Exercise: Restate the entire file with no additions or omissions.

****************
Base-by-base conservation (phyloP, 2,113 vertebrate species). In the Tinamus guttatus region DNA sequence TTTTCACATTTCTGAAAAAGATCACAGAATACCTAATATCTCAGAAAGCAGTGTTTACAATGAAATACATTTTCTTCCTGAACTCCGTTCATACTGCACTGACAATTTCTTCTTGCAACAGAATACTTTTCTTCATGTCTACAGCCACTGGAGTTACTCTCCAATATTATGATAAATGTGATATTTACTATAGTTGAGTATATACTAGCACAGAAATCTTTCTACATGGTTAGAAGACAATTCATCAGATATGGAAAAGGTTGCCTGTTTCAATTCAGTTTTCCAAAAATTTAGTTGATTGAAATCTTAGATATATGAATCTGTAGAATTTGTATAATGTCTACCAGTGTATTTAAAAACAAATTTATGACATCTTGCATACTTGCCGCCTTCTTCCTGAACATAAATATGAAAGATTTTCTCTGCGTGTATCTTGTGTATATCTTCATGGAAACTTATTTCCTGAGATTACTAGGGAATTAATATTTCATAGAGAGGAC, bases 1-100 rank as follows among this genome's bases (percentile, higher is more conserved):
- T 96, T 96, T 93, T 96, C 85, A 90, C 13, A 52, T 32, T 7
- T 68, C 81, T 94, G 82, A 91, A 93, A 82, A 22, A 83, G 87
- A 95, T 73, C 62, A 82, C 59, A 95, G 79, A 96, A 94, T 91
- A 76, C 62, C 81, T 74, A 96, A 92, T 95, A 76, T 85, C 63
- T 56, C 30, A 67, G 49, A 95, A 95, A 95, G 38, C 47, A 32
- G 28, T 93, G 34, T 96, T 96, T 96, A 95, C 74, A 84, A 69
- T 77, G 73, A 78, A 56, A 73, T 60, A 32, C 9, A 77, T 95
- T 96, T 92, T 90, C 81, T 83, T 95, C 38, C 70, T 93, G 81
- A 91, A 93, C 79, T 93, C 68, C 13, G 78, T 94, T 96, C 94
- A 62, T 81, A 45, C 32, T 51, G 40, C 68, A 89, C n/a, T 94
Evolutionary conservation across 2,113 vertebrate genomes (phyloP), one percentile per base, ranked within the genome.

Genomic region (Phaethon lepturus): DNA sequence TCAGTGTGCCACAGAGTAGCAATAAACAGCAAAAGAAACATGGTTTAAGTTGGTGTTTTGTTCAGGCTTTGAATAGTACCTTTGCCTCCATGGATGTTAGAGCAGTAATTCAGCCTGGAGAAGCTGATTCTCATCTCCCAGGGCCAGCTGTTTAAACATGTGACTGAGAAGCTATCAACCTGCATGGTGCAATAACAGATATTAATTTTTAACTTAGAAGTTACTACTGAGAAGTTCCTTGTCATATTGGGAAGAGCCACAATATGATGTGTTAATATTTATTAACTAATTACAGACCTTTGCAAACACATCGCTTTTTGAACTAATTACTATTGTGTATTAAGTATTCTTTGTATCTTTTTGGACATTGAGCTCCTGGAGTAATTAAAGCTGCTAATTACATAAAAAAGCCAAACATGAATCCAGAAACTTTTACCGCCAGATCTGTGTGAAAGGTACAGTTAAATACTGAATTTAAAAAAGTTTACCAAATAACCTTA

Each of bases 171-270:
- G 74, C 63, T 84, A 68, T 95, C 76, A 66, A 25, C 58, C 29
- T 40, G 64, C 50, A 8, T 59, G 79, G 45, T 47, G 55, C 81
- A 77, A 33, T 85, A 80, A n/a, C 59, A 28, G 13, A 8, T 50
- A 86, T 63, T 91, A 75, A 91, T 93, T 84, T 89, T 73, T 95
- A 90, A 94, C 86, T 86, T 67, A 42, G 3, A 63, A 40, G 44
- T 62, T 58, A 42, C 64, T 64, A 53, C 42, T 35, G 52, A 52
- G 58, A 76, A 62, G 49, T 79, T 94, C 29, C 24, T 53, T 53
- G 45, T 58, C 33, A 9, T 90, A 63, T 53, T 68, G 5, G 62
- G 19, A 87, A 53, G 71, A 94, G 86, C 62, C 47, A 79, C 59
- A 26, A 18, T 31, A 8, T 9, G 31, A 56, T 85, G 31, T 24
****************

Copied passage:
Base-by-base conservation (phyloP, 2,113 vertebrate species). In the Tinamus guttatus region DNA sequence TTTTCACATTTCTGAAAAAGATCACAGAATACCTAATATCTCAGAAAGCAGTGTTTACAATGAAATACATTTTCTTCCTGAACTCCGTTCATACTGCACTGACAATTTCTTCTTGCAACAGAATACTTTTCTTCATGTCTACAGCCACTGGAGTTACTCTCCAATATTATGATAAATGTGATATTTACTATAGTTGAGTATATACTAGCACAGAAATCTTTCTACATGGTTAGAAGACAATTCATCAGATATGGAAAAGGTTGCCTGTTTCAATTCAGTTTTCCAAAAATTTAGTTGATTGAAATCTTAGATATATGAATCTGTAGAATTTGTATAATGTCTACCAGTGTATTTAAAAACAAATTTATGACATCTTGCATACTTGCCGCCTTCTTCCTGAACATAAATATGAAAGATTTTCTCTGCGTGTATCTTGTGTATATCTTCATGGAAACTTATTTCCTGAGATTACTAGGGAATTAATATTTCATAGAGAGGAC, bases 1-100 rank as follows among this genome's bases (percentile, higher is more conserved):
- T 96, T 96, T 93, T 96, C 85, A 90, C 13, A 52, T 32, T 7
- T 68, C 81, T 94, G 82, A 91, A 93, A 82, A 22, A 83, G 87
- A 95, T 73, C 62, A 82, C 59, A 95, G 79, A 96, A 94, T 91
- A 76, C 62, C 81, T 74, A 96, A 92, T 95, A 76, T 85, C 63
- T 56, C 30, A 67, G 49, A 95, A 95, A 95, G 38, C 47, A 32
- G 28, T 93, G 34, T 96, T 96, T 96, A 95, C 74, A 84, A 69
- T 77, G 73, A 78, A 56, A 73, T 60, A 32, C 9, A 77, T 95
- T 96, T 92, T 90, C 81, T 83, T 95, C 38, C 70, T 93, G 81
- A 91, A 93, C 79, T 93, C 68, C 13, G 78, T 94, T 96, C 94
- A 62, T 81, A 45, C 32, T 51, G 40, C 68, A 89, C n/a, T 94
Evolutionary conservation across 2,113 vertebrate genomes (phyloP), one percentile per base, ranked within the genome.

Genomic region (Phaethon lepturus): DNA sequence TCAGTGTGCCACAGAGTAGCAATAAACAGCAAAAGAAACATGGTTTAAGTTGGTGTTTTGTTCAGGCTTTGAATAGTACCTTTGCCTCCATGGATGTTAGAGCAGTAATTCAGCCTGGAGAAGCTGATTCTCATCTCCCAGGGCCAGCTGTTTAAACATGTGACTGAGAAGCTATCAACCTGCATGGTGCAATAACAGATATTAATTTTTAACTTAGAAGTTACTACTGAGAAGTTCCTTGTCATATTGGGAAGAGCCACAATATGATGTGTTAATATTTATTAACTAATTACAGACCTTTGCAAACACATCGCTTTTTGAACTAATTACTATTGTGTATTAAGTATTCTTTGTATCTTTTTGGACATTGAGCTCCTGGAGTAATTAAAGCTGCTAATTACATAAAAAAGCCAAACATGAATCCAGAAACTTTTACCGCCAGATCTGTGTGAAAGGTACAGTTAAATACTGAATTTAAAAAAGTTTACCAAATAACCTTA

Each of bases 171-270:
- G 74, C 63, T 84, A 68, T 95, C 76, A 66, A 25, C 58, C 29
- T 40, G 64, C 50, A 8, T 59, G 79, G 45, T 47, G 55, C 81
- A 77, A 33, T 85, A 80, A n/a, C 59, A 28, G 13, A 8, T 50
- A 86, T 63, T 91, A 75, A 91, T 93, T 84, T 89, T 73, T 95
- A 90, A 94, C 86, T 86, T 67, A 42, G 3, A 63, A 40, G 44
- T 62, T 58, A 42, C 64, T 64, A 53, C 42, T 35, G 52, A 52
- G 58, A 76, A 62, G 49, T 79, T 94, C 29, C 24, T 53, T 53
- G 45, T 58, C 33, A 9, T 90, A 63, T 53, T 68, G 5, G 62
- G 19, A 87, A 53, G 71, A 94, G 86, C 62, C 47, A 79, C 59
- A 26, A 18, T 31, A 8, T 9, G 31, A 56, T 85, G 31, T 24